Son of DCist Creative Commons Brouhaha: RFC
5 March, 2006
I've been familiar with open-source/GPL/copyleft issues for a decade or so now, mostly because my crowd in college and the years after after was extremely Linuxy and I found the legal/intellectual property questions fascinating. A few weeks ago a buddy from that crowd pointed out that my choice of Creative Commons license options on my Flickr photos was not optimal. I chose a no-derivative-works no-commercial-use option, with my goal being to have someone inform me (via asking permission) when a pic of mine was being used. Buddy pitched for the ShareAlike option with the logic that NonCommercial-NoDerivs diluted the meaning of the CC license.
As I was pondering making this change (I'm very deliberate…or, procrastinatey), a minor fuss erupted over CC license interpretation at DCist. As best as I can tell, it started when DC-area blogger and Flickrite John noticed DCist use a non-commercial-licensed photo, and made a case for DCist being a commercial site and the use therefore violating the license. While not fully accepting that interpretation, DCist agreed to no longer use NonCommercial-tagged stuff except if the photo had a "dcist" tag (which was taken by all as permission granted a priori for any DCist use). OK. Fin, thought everyone.
Note three things:
— The pic is under an Attribution-NonCommercial-NoDerivs license.
— The pic has no "dcist" tag (I liked the composition enough to post it, but didn't think it worthy — at the time I was using the tag very sparingly and I thought the underexposed building weakened the image).
— Martin cropped the shot from rectangular to near-square, which has artistic impact (the crop makes the image less about the "don't block the box" sign and more about the "U street" sign, for editorial reasons). Also I can't quite tell but the pic may have been lightened (this was taken before I did any postprocessing beyond cropping or I might have done the same, on the building).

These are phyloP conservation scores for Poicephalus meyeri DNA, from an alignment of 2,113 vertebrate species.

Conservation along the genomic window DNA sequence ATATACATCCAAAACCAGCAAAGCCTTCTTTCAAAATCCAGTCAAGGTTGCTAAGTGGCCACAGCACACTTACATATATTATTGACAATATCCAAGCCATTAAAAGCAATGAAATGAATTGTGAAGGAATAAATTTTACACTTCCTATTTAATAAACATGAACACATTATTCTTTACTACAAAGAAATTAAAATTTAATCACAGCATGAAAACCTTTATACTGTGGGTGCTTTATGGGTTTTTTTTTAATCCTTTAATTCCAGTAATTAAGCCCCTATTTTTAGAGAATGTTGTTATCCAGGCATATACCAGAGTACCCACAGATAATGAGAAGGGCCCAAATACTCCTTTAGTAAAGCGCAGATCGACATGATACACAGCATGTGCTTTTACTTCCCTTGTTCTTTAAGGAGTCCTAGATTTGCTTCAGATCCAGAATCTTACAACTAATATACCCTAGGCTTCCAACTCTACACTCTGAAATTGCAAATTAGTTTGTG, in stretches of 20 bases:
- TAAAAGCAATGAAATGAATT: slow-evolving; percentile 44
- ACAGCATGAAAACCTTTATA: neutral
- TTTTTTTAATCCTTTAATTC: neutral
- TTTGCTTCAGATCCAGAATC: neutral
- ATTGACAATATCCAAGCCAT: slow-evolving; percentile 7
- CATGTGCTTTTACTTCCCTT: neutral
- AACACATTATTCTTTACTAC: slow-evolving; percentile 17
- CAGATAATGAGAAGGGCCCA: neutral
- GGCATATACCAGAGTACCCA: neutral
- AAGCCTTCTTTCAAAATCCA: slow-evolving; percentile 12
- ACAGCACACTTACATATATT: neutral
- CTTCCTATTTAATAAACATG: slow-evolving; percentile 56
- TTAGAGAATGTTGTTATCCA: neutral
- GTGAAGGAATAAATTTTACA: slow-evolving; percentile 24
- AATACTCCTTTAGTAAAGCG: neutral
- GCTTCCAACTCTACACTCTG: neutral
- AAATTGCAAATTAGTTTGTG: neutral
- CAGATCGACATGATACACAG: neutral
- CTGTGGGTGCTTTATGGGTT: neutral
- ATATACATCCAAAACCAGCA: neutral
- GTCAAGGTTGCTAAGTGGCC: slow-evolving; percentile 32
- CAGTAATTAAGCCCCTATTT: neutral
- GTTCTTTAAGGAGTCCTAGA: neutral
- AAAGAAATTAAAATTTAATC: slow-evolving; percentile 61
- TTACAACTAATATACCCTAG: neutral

The image on DCist:
Seems clear to me that DCist's use is in violation of its license and of their own photo policy. Permission was not obtained by asking me or by my use of the "dcist" tag. So by their own policy they were not permitted to use it since it has a Non-Commercial clause, and while their policy doesn't address the No-Derivs clause, by the same logic that term is violated too.
Was my previous acceptance of their use of my stuff taken as implicit permission? I have to say that in practice, in this case, I don't much mind the use or even the crop. I want the exposure (hah), would have granted permission if asked, and would likely have tagged the photo DCist had I been using tags then as I do now. But that's not the point, is it? Their use altered the artistic intent of the image–both their crop and their mode of reproduction. They appear to use a locally stored low-res copy instead of a link back to flickr, which makes things look crappy (possibly affecting the photographer's reputation) and also removes the accountability/link trail that'd be uncoverable by services like technorati.
I love DCist. I think it's one of the better -ists and I get a lot of value out of my visits/subscription to it. They have played a large role in my development as a photographer–their use of tagged flickr shots taken by Just Folks Around Town was an incentive to get me back behind the camera again and I owe them no small debt for that motivation. And they throw good events and I personally like the DCist-affiliated individuals I've met that way. 🙂 I am perfectly aware of the volunteer nature of the work they do and that IP issues are not at the forefront of editors' minds as they seek to illustrate posts about life in the District. So I have a strong desire to drop this. But that seems like the wrong thing to do on many levels. So this is a request for your comments. What do you think?
Maybe this will look clearer in the morning. It's been a very long day, longer than any weekend day has a right to be…..